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Adams - The international community must take a stand to stop the massacre in Lebanon

21 July, 2006


Sinn Féin President Gerry Adams MP said “The peace process in the Middle East stands in ruins and the period ahead could see an escalating crisis right across that region.”  He said “The major powers have ignored the UN and pushed a limited agenda based on big security issues and what they describe as the war against terrorism. They have actively undermined the efforts of the UN.  All international focus should be on getting a cessation of all military activities and moving on into a comprehensive and inclusive settlement.”

Mr. Adams said:

”The last twelve months have seen a major deterioration of the situation in the Middle East.   The hostile reaction of the Israelis, the European Union and the United States to the election of Hamas, the withdrawal of financial support to the Palestinian government, and the violence, including the deaths of scores of Palestinians in Israeli attacks in Gaza and elsewhere and the subsequent kidnapping of an Israeli soldier, has seen the region lurch from crisis to crisis and to open warfare with Israel invading Gaza and destroying much of its limited infrastructure. Since the kidnapping of two Israeli soldiers by Hizbullah the situation has escalated dreadfully with over 300 civilians killed in Israeli bomb attacks in Lebanon and over 20 Israeli civilians also killed. This situation seems destined to worsen for as long as the international community refuses to take a principled stand.  

The UN clearly has the potential to be more effective than it currently is. The major powers have ignored the UN and pushed a limited agenda based on big security issues and what they describe as the war against terrorism. They have sidelined the general assembly of the UN and pushed issues into the Security Council where they have a veto. They have actively undermined the efforts of the UN.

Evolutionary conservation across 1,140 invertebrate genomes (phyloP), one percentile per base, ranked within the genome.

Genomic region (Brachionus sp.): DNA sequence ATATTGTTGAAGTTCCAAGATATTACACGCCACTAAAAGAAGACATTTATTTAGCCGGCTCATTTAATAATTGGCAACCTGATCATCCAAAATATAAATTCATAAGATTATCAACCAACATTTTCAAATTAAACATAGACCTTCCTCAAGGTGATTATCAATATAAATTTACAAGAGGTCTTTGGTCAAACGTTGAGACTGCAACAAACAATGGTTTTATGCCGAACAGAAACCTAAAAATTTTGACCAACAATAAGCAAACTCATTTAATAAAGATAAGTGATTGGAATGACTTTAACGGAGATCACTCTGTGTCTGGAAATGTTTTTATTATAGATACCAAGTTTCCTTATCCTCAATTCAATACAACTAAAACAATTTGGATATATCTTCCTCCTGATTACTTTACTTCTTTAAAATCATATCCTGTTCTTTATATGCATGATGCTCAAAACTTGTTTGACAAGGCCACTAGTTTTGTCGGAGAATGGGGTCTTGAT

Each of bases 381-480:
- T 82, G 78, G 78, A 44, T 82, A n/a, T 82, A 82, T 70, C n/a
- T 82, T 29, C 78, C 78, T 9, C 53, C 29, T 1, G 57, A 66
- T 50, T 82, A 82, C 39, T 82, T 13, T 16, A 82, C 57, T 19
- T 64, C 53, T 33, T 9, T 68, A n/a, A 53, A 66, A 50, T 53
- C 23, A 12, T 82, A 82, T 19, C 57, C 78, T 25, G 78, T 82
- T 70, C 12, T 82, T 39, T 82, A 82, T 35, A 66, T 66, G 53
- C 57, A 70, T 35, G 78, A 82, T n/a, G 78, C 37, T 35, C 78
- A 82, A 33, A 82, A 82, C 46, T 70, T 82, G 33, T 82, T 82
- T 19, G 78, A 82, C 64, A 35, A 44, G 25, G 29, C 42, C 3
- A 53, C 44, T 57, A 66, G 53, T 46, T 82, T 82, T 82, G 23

President Bush has consistently given support to Israel and in recent days Washington has used its veto to obstruct action by the UN Security Council. So not only has there not been a halt to hostilities between Israeli forces and Palestinians, including the mass arrests of elected Palestinian politicians, there have also been escalating attacks in Lebanon in contravention of international law. The peace process in the Middle East stands in ruins and the period ahead could see an escalating crisis right across that region.

”All international focus should be on getting a cessation of all military activities and moving on into a comprehensive and inclusive settlement. Both the USA and British governments, as well as the European Union need to support that position. That is what will eventually have to happen anyway if sense is to made of the mess that is now deepening. So why not now?

The Irish government can play a constructive role in this by working with other states towards that objective. It has to be based on the rights of the people of Palestine and the people of Israel to live in mutual respect and peaceful co-existence. The cutting off of aid or the refusal to recognise democratically elected governments, or the kidnapping of Israeli soldiers, should be any part of this.

For some time there has been a humanitarian crisis in Gaza. Anyone who visits there comes back distressed by the poverty and the third world conditions. Recent attacks on essential services like electricity, water and sewage and the lack of food, have made a dreadful situation even worse. Now this policy is being shifted to the Lebanon. It may be that elements in the more powerful western states believe that it is in their interests to allow the Israelis to militarily defeat Hizbullah. I don’t know if that is possible. The Irish experience tells us that political problems require political solutions. And so with the Middle East.  A settlement there is long overdue. It cannot happen without the active involvement of the international community.”

Mr. Adams also outlined his intention to proceed with plans to visit Israel and Palestine in the coming months.   He was invited by President Mahmoud Abbas to visit Palestine some time ago but the visit was delayed due to crisis both in Ireland and the Middle East.
 







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